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April 1, 2015

Ink Stains 70: Amazing Science Fantasy



Talk about big guns blasting early…John Byrne, Gene Day, and Dave Sim are firing fast in this fanzine, Amazing Science Fantasy!

Amazing Science Fantasy 1: 1975
Publisher: William McMichael; editor: George Breo (Windy City Enterprises)


When fanzines were really going strong in the mid-seventies, there were several mini-moguls running small publishing empires of their own. People like Bill Black (Paragon, Macabre Western, and more), Alan Light (All Dynamic, Fantastic Fanzine, The Buyer’s Guide), and Matt Bucher (Star Slayers, Fandom Spectacular, Ultrazine) come to mind. In this column you will learn of another by the name of George Breo (see one of his other fanzines, Chronicle, here). This issue, we cover one entry in the Breo empire, Amazing Science Fantasy. Though it only lasted one issue, it was, like Chronicle, packed with creatives who would go on to big, big things.

Above you see the cover by none other than John Byrne. At this time, Byrne was still not quite a pro. He would soon be one, though, just a few years later working on seminal Charlton titles like Doomsday Plus One and Space 1999. Another Byrne character was the stogie smoking robot, Rog-2000, which was not that far removed visually from the robot you see above. Byrne was doing fanzine work around this same time at CPL, Bob Layton’s zine. In fact, there is a friendly war between Breo and Layton as to who “discovered” Byrne first. This issue of Amazing Science Fantasy has an eight page story by Byrne, coincidentally with a doomsday scenario. Check out the first few pages below!





Artists and writers many times would go back and forth between the fanzines at the time, and the following artist was no different. Frank Cirocco published a fanzine (with Brent Anderson and Gary Winick) called Venture, which was on its second or third issue by this time (see the column covering the fifth and last issue here). Cirocco had a stylish way of drawing (with a bit of Jeff Jones and Berni Wrightson thrown in), and definitely utilized the tools of the day (specifically, zip-a-tone), as you can see from the sampling of his story below.




One of the hardest working, most prolific, and cleanest fanzine artists working during the mid-seventies was the late Gene Day. He appeared in many fanzines, including another Windy City Enterprises publication, Project One, which George graciously sent me to cover later. Gene, of course, went on to DC and Marvel, as well as doing some work with Dave Sim (who you will see here in a bit). Dave and his Cerebus associate, Gerhard, went on to create a memorial award called The Day Prize (which ran from 2002-2008), given to promising comic creators. Of Gene’s output, in the magazine, The Collector Times, Dave says:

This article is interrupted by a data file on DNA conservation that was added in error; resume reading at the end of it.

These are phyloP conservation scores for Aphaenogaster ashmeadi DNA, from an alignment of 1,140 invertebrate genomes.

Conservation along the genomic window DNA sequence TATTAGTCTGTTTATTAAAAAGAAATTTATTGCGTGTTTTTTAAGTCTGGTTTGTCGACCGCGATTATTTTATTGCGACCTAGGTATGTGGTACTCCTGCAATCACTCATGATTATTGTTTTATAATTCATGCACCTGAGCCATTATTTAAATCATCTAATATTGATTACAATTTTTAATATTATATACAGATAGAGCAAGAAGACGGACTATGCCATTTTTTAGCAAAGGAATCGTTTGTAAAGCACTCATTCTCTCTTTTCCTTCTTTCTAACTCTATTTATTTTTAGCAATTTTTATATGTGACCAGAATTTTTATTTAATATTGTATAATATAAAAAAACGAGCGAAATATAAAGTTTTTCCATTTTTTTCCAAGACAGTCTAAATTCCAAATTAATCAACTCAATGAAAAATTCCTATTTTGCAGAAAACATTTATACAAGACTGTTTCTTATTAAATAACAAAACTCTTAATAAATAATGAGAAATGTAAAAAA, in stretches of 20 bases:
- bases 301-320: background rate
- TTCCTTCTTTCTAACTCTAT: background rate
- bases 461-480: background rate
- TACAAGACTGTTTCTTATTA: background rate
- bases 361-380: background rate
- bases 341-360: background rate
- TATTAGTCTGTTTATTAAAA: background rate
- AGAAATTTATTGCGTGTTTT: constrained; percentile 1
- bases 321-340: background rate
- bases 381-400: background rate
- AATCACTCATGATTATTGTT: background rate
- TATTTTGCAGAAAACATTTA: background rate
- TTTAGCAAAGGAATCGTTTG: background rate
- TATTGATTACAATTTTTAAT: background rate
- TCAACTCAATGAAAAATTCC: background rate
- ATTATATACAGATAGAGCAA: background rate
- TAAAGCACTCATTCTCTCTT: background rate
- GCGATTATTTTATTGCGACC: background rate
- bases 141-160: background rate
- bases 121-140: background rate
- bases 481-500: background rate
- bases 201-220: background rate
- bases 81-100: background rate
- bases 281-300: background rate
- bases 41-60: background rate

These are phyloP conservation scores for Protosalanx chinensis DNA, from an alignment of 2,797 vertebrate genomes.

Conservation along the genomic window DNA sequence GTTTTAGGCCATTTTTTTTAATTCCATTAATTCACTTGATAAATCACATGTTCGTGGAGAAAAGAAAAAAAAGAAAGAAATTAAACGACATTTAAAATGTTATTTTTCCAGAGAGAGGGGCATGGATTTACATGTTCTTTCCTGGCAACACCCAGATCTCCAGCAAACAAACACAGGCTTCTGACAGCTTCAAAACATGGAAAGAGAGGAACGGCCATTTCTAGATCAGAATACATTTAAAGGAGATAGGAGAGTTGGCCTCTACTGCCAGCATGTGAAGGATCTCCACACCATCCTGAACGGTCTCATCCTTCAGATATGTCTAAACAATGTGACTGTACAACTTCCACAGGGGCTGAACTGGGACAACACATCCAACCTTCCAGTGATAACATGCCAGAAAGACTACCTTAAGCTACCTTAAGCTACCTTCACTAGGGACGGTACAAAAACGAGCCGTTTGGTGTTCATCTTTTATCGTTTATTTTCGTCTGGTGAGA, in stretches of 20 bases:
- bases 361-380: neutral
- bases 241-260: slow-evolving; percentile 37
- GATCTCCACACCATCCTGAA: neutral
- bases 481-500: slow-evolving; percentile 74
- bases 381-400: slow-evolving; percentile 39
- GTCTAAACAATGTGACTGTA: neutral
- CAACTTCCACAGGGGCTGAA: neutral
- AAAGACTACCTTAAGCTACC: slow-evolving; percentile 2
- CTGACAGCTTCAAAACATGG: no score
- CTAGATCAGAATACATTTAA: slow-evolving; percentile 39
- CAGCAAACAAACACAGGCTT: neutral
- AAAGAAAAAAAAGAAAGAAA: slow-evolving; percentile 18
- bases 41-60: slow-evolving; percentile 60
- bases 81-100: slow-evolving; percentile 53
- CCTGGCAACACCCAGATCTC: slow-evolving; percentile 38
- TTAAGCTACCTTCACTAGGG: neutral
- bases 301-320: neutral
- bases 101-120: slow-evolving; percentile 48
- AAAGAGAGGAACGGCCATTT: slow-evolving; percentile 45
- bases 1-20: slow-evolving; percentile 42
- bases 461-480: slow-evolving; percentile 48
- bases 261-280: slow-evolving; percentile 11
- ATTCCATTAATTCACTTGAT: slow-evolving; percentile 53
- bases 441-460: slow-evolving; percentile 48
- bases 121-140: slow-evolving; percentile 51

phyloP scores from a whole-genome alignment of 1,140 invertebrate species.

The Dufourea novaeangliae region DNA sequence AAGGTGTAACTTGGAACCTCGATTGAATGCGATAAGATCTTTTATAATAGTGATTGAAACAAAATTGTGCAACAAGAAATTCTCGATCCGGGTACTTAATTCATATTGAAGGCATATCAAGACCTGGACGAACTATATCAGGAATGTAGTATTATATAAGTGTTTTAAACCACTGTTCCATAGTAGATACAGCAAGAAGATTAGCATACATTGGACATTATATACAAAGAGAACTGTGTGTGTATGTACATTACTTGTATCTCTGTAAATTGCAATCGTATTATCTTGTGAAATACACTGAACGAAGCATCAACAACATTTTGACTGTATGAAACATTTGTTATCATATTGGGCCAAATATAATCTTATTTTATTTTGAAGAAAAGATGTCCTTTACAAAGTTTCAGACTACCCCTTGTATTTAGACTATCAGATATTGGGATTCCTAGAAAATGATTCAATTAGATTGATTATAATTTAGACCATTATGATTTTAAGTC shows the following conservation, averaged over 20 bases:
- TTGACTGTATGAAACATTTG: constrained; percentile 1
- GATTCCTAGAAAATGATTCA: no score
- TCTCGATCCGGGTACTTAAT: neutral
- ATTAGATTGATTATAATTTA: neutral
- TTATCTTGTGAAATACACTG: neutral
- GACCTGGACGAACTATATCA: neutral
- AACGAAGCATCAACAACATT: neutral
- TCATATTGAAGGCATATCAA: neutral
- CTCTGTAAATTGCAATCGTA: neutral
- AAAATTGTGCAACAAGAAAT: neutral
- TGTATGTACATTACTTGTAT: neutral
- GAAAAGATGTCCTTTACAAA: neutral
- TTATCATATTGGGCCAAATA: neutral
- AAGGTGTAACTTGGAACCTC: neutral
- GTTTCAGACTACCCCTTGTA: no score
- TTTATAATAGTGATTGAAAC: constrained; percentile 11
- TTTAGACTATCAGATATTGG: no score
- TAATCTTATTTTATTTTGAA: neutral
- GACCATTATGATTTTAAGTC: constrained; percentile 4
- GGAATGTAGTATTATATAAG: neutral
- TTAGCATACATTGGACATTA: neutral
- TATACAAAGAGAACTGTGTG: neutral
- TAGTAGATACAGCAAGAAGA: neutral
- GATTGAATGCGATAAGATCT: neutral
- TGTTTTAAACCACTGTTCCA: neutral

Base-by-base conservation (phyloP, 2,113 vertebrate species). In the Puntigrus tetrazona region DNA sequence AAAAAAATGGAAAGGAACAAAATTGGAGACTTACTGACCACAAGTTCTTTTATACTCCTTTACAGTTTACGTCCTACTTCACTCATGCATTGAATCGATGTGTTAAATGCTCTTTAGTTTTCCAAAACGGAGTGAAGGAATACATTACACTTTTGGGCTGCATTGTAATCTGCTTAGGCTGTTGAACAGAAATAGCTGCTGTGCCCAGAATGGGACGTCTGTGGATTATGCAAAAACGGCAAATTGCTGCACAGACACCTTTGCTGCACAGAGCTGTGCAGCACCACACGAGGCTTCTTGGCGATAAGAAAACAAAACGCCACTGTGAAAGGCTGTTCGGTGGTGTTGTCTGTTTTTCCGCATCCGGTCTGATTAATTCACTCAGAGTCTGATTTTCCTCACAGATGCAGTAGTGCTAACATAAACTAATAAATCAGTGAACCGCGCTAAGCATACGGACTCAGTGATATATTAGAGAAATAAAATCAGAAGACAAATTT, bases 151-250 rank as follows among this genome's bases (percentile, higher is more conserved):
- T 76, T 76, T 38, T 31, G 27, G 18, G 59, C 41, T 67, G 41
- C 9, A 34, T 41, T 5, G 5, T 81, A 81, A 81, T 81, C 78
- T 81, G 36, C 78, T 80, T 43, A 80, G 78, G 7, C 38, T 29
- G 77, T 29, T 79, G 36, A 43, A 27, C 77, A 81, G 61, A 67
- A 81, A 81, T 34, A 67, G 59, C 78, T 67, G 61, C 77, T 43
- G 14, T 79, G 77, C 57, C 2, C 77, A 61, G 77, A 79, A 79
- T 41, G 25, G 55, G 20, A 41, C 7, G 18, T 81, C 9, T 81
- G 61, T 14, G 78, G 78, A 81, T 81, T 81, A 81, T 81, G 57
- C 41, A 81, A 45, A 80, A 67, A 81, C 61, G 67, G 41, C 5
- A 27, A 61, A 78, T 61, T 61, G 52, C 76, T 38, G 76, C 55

Gene really showed me that success in a creative field is a matter of hard work and productivity and persistence. I had done a handful of strips and illustrations at that point mostly for various fanzines, but I wasn’t very productive. I would do a strip or an illustration and send it off to a potential market, and then wait to find out if they were going to use it before doing anything else. Or I’d wait for someone to write to me and ask me to draw something. Gene was producing artwork every day and putting it out in the mail, and when it came back he’d send it out to someone else. He would draw work for money and then do work on spec if the paying markets dried up. He kept trying at places where he had been rejected. He did strips, cartoons, caricatures, covers, spot illos, anything that he might get paid for. He gave drawing lessons and produced his own fanzines.

Below, you will see a few pages of Gene’s beautiful work, frequently using dramatic lighting, and always clean, clean, clean!




Coincidentally, the next story in this fanzine is by none other than Dave Sim. Perhaps this is one of those stories he sent and waited for reactions before moving on! This story was done in 1974, a full three years before Cerebus started.




Though Sim would obviously improve to the point to where he was one of the best storytellers in comics, you can already see the beginnings of a master, using such techniques as shared backgrounds.

George Breo was one of those participants in the fanzine scene that seemed to attract new and unproven artists and writers, as you can see from the nascent talent filling this singular issue of Amazing Science Fantasy. If you want to see the rest of these stories, in addition to some other items (a Russ Maheras back cover, and a Nicola Cuti pin-up), well homies, you will just have to download the pdf!

Thanks this time out go to the effusive George Breo; thanks pal!

Ken Meyer Jr.



  1. as always a very very thoughtful article on that zine. I like it very mcuh because they cover a previously unknown territory: fanzines of the seventies, not quite as crude as the ones on the sixties but also not the stuff of the direct market. I think that you shows a conection between those zines and the early direct marke editors generally not shown. Love it.

  2. ken meyer jr

    Thanks for commenting! Check out the other 69 entries!

  3. R. Maheras

    It’s funny that when “Amazing Science Fantasy” was published, all the contributors were still considered fan artists except for Cuti, who was working as a pro at Charlton and was known primarily as a writer and editor. He was the “big name” contributor of the issue!

    Nice feature!

  4. klue

    I’m too young to know most of this but it’s really cool!!

  5. Cyrille

    What a treat ! I knew this fanzine before but had only managed to find a few pages of it by visiting John Byrne’s site.Thank you very much for sharing the complete magazine.

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